June 10th: Trying to Reach Bottom… Again

Closed photo of 100.U1. The large beam is running across the bottom of the photo.

100.U2 highlighting the tar paper found in the void that likely housed another mortar box.

While we waited for the green dye to reappear from below the mill (it never did), we continued working in 100.U1, 100.U2 and 101.T7. In all three cases the aim was to reach the bottom of the unit. In U1 and U2, the limited size of the units meant that this would be difficult. In 101.T7 the problem was that a huge wood plank sat in our way.

100.U1 housed an end-grained wood mount that was severely damaged either due to metal detecting or more likely, when the equipment that sat on it was removed. The students excavating here (Eric and Kim) were tasked with reaching the bottom of the unit and identifying any structural support beams or planking like that found in 100.T1. They very quickly found that the features in 100.T1 continued in 100.U1, and that one particularly large beam (at least 50 cm wide and tall) found in the south half seemed to be the main foundation support for the stamp room’s heavy machinery. The unit was closed that day and photographed and drawn.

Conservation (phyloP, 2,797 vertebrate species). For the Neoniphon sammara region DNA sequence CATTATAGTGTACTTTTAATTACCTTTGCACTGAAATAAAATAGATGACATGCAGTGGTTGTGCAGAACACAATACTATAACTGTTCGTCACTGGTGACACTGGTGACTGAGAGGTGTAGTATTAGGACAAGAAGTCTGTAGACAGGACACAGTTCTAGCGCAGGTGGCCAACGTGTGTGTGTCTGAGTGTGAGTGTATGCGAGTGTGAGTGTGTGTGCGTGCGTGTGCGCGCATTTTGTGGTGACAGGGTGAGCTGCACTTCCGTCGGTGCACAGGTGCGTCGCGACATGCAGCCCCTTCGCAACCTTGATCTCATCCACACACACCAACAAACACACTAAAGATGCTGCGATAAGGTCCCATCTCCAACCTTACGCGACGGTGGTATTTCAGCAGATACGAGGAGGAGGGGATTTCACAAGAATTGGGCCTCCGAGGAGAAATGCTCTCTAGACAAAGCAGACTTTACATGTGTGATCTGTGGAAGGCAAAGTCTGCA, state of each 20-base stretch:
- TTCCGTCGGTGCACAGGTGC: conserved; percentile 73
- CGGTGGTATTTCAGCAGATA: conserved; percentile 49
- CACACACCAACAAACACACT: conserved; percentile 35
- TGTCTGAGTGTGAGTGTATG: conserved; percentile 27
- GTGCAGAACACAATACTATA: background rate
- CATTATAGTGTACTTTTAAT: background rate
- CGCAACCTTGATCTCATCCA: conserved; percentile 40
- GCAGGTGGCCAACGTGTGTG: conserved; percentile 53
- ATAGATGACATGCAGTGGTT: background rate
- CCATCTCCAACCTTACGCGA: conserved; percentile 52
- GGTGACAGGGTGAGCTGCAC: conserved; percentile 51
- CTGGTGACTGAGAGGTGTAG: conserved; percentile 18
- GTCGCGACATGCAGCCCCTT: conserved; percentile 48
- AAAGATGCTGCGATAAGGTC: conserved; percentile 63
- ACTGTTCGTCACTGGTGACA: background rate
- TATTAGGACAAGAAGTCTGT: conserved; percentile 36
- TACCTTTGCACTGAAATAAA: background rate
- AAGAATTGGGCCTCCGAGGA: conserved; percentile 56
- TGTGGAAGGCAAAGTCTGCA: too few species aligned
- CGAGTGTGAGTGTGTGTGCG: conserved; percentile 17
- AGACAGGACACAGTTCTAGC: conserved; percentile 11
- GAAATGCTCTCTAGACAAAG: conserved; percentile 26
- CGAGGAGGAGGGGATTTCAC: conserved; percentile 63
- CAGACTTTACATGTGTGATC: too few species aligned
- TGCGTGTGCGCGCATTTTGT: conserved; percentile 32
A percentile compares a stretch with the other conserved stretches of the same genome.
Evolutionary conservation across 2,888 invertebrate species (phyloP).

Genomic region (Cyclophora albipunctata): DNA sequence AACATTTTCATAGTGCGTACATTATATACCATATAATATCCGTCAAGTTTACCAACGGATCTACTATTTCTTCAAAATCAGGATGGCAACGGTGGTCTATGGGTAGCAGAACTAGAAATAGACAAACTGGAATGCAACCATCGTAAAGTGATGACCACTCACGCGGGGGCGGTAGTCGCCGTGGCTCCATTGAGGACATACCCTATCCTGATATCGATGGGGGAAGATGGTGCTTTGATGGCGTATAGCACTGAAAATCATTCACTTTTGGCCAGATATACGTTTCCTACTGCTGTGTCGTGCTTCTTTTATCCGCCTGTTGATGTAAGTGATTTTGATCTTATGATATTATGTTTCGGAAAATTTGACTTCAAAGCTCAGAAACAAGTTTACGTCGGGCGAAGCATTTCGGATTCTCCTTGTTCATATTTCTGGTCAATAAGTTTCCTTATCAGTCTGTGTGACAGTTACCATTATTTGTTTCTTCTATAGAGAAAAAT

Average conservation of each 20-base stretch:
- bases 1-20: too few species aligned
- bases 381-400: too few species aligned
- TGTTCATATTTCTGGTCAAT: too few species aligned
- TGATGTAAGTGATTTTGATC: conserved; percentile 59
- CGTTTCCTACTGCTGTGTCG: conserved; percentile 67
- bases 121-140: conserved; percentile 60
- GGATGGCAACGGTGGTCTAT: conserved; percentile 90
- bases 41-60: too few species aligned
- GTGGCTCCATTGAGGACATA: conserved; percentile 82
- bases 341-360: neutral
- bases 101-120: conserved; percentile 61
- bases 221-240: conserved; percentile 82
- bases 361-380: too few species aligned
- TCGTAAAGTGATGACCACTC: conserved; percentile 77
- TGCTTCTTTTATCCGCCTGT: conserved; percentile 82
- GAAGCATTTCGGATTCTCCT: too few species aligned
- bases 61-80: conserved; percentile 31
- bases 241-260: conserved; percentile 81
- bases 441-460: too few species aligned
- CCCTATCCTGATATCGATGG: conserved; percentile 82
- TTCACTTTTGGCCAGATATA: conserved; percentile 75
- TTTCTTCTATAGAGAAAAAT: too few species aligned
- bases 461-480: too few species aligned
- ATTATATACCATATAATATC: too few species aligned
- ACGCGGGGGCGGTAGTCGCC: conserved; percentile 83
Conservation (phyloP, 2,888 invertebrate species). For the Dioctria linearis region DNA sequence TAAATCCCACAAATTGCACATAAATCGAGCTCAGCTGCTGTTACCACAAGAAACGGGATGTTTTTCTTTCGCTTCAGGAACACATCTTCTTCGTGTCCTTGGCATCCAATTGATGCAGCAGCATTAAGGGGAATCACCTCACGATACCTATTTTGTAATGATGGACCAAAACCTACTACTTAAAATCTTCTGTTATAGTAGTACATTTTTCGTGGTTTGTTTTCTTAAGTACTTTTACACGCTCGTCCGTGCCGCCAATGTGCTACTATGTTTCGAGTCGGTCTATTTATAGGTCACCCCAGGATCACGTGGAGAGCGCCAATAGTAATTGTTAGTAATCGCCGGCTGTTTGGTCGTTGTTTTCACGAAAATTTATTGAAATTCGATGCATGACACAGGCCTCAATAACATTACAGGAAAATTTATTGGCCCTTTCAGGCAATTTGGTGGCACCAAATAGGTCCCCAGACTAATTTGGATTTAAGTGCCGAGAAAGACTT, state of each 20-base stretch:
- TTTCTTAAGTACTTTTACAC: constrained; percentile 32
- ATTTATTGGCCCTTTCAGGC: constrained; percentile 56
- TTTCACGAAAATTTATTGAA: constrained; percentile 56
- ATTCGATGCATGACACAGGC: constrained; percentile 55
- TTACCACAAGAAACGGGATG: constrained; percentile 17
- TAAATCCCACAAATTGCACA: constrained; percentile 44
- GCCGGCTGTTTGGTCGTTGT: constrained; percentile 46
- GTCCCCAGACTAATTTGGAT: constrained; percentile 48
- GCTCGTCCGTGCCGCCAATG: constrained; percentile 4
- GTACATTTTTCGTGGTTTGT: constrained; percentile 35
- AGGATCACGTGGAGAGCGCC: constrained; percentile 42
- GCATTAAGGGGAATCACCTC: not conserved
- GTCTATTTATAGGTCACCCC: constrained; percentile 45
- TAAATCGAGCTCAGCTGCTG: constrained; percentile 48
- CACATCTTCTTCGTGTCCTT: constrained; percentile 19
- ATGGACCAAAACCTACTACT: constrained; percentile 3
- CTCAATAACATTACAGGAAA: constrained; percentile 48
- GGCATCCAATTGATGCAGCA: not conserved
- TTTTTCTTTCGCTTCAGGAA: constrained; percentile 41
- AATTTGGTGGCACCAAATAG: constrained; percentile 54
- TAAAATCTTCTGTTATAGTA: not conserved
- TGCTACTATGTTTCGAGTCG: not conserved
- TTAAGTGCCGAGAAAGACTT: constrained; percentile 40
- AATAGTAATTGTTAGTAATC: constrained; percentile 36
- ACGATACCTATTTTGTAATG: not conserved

100.U2 also contained the large beam in its south half but before we reached the bed rock bottom of the unit, we first had to remove a large piece of tar paper with roofing nails still attached. We’ve discussed this tar paper before and know that it most likely came from Warren’s mill, and meant that anything found below it was deposited before 1925.

In order to even attempt finding the bottom of the wash house, we first had to remove a large wood plank overlying half of 101.T7. This plank was likely structural at some time, but at this point we can’t ascertain its origin. All we know is that its huge and heavy. We sawed the plank out after first photographing it and making a drawing of the trench unit while it was still in situ. Afterward, we used shovels to dig downwards through a level of stamp sand hoping to reach either a floor or floor joists. This would take a few days to complete once we started as the unit trench became more and more complex.

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About Sean Gohman

Currently a PhD Degree seeking student in the Michigan Tech University's Industrial Heritage and Archaeology program.

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